On December 18, 2015, Congress passed the Protecting Americans from Tax Hikes Act of 2015 (“PATH”), the permanent “extenders” legislation. Included among the provisions are many potentially significant changes affecting REITs and foreign investment in U.S. real property through REITs. This newsletter highlights a few of the provisions.
REIT Spinoffs Disallowed
The extenders bill would prohibit tax-free spinoffs where either the distributing or controlled corporation is a REIT, and would institute a 10-year prohibition on electing REIT treatment for any corporation involved in a spinoff. The provision applies to distributions occurring on or after December 7, 2015, but grandfathers distributions for which a ruling request was submitted to the IRS on or before such date. An exception is provided for spinoffs of taxable REIT subsidiaries in certain circumstances.
Publicly Traded REITs Increases Exception to 10% from 5% Under FIRPTA
FIRPTA (the Foreign Investment in Real Property Tax Act of 1980, which is set forth in Sections 897 and 1445 of the Code) subjects foreign persons to tax on the sale of U.S. real property interests, including shares of stock in a corporation more than 50% of the value of the assets of which is attributable to U.S. real property interests. There is an exception for shares of publicly traded stock in the case of shareholders who have held 5% or less of such shares over the previous 5 years. The extenders bill would increase the threshold to 10% for shares of publicly traded REITs. The provision does not affect shares in corporations other than REITs.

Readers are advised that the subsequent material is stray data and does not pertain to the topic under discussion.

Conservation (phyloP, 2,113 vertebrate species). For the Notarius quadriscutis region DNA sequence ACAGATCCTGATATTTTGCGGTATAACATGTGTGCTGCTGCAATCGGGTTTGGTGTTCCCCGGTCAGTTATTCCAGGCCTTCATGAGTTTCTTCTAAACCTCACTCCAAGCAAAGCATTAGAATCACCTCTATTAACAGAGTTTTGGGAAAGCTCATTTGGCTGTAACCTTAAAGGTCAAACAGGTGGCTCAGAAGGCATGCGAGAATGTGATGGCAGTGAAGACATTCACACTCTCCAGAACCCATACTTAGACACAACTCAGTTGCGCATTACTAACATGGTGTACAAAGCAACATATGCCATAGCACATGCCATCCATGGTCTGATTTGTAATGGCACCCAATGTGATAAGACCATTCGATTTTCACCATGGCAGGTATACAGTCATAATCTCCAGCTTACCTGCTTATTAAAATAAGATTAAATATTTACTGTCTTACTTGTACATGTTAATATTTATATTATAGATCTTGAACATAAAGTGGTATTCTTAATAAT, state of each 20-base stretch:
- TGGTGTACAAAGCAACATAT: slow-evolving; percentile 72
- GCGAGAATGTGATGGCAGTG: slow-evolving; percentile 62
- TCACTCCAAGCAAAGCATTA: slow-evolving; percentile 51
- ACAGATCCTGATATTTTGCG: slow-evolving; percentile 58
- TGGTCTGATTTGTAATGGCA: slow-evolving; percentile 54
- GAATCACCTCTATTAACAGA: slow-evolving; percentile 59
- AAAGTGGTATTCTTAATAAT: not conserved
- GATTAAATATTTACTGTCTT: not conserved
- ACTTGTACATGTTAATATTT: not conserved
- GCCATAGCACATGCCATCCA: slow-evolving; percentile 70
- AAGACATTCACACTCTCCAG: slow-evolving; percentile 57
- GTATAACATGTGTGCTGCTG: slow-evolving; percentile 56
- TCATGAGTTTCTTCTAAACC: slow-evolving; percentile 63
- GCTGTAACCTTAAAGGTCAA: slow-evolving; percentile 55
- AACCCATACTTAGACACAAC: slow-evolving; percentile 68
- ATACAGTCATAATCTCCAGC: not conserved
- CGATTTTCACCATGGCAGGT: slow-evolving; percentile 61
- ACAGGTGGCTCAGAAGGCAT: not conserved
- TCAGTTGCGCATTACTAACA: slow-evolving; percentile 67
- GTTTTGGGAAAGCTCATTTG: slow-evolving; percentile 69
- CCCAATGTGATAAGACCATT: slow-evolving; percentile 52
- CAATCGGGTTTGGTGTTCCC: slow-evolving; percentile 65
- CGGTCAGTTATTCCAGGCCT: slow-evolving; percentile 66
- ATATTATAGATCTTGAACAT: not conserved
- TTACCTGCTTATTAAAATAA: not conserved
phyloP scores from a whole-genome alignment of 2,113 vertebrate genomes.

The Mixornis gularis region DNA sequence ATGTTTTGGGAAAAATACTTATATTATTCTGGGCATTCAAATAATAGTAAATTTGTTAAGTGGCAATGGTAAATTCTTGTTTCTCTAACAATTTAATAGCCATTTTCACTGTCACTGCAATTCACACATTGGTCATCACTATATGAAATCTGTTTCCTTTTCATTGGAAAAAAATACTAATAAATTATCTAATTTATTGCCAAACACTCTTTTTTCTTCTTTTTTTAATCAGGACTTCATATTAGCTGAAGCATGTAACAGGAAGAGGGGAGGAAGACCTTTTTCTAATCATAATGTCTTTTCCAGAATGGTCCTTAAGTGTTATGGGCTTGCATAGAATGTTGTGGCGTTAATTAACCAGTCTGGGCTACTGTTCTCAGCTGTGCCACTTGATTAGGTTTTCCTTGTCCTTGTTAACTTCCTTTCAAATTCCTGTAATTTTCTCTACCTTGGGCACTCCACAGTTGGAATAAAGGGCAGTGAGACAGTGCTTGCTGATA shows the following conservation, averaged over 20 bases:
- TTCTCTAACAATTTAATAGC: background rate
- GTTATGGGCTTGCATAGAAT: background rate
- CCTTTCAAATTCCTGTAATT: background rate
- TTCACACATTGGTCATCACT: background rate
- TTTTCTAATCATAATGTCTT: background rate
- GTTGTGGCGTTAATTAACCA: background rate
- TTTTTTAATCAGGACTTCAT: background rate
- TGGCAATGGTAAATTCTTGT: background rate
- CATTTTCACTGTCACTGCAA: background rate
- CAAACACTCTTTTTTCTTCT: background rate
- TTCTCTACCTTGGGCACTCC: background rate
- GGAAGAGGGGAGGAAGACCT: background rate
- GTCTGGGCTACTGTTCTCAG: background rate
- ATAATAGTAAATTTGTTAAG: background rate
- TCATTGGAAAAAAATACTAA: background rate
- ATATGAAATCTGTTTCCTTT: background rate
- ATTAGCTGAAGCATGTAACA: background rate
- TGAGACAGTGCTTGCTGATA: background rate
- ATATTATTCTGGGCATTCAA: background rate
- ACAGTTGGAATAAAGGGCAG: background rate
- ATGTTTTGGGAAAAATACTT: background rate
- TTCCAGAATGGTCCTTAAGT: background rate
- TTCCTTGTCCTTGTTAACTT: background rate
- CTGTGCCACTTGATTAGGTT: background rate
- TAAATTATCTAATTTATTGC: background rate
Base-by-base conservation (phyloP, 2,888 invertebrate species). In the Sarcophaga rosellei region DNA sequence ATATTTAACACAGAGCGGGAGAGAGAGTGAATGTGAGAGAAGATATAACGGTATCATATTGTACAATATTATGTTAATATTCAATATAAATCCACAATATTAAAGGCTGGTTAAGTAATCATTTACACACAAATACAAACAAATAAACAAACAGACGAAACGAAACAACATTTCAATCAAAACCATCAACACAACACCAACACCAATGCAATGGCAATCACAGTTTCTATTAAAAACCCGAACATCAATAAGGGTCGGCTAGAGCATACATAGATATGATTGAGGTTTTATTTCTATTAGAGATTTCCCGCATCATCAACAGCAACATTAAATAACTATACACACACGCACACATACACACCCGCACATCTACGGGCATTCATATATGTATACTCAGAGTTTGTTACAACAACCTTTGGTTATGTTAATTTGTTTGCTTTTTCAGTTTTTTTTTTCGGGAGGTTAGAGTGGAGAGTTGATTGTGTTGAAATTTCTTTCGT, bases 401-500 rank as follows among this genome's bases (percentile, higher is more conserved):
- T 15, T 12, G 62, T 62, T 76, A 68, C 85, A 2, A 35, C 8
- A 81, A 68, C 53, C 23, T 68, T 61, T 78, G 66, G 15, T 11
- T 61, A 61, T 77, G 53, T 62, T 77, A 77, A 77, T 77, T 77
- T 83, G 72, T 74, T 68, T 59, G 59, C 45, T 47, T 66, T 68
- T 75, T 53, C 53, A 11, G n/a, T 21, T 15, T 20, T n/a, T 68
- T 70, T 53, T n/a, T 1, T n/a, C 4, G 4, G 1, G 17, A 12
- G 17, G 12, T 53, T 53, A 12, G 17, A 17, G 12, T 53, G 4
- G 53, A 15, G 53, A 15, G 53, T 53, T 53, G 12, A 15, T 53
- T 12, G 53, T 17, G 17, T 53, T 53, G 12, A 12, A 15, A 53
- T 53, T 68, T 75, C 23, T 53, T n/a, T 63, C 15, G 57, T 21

Similarly, FIRPTA taxes foreign persons, on a net income basis, on distributions from REITs, generally to the extent such distributions are attributable to gain from the sale of U.S. real property interests. In the case of publicly traded REITs, only distributions made to shareholders owning more than 5% of the shares at any time in the 1-year period prior to distribution are subject to FIRPTA. The provision also increases this threshold to 10%.
Accordingly, the extenders bill would permit offshore funds to hold a larger position (up to 10%) in publicly traded REITs without incurring U.S. tax liability on the sale of shares or on capital gains distributions. Note that 30% withholding tax on dividends would still apply to all dividends, including capital gains distributions.
Calculating “Domestic Control” for Purposes of Determining DREIT Status
Shares in REITs that are domestically controlled – i.e., REITs that are owned less than 50% by foreign persons during the applicable testing period – are not considered U.S. real property interests under FIRPTA, and can therefore be sold by foreign investors without incurring federal income tax on gains on sale. The extenders bill would change the calculation of domestic control for publicly traded REITs such that less than 5% shareholders would be treated as U.S. persons unless the REIT has actual knowledge otherwise. This would be beneficial in that more shareholders may qualify as domestic and less due diligence may be required by the REIT in making this determination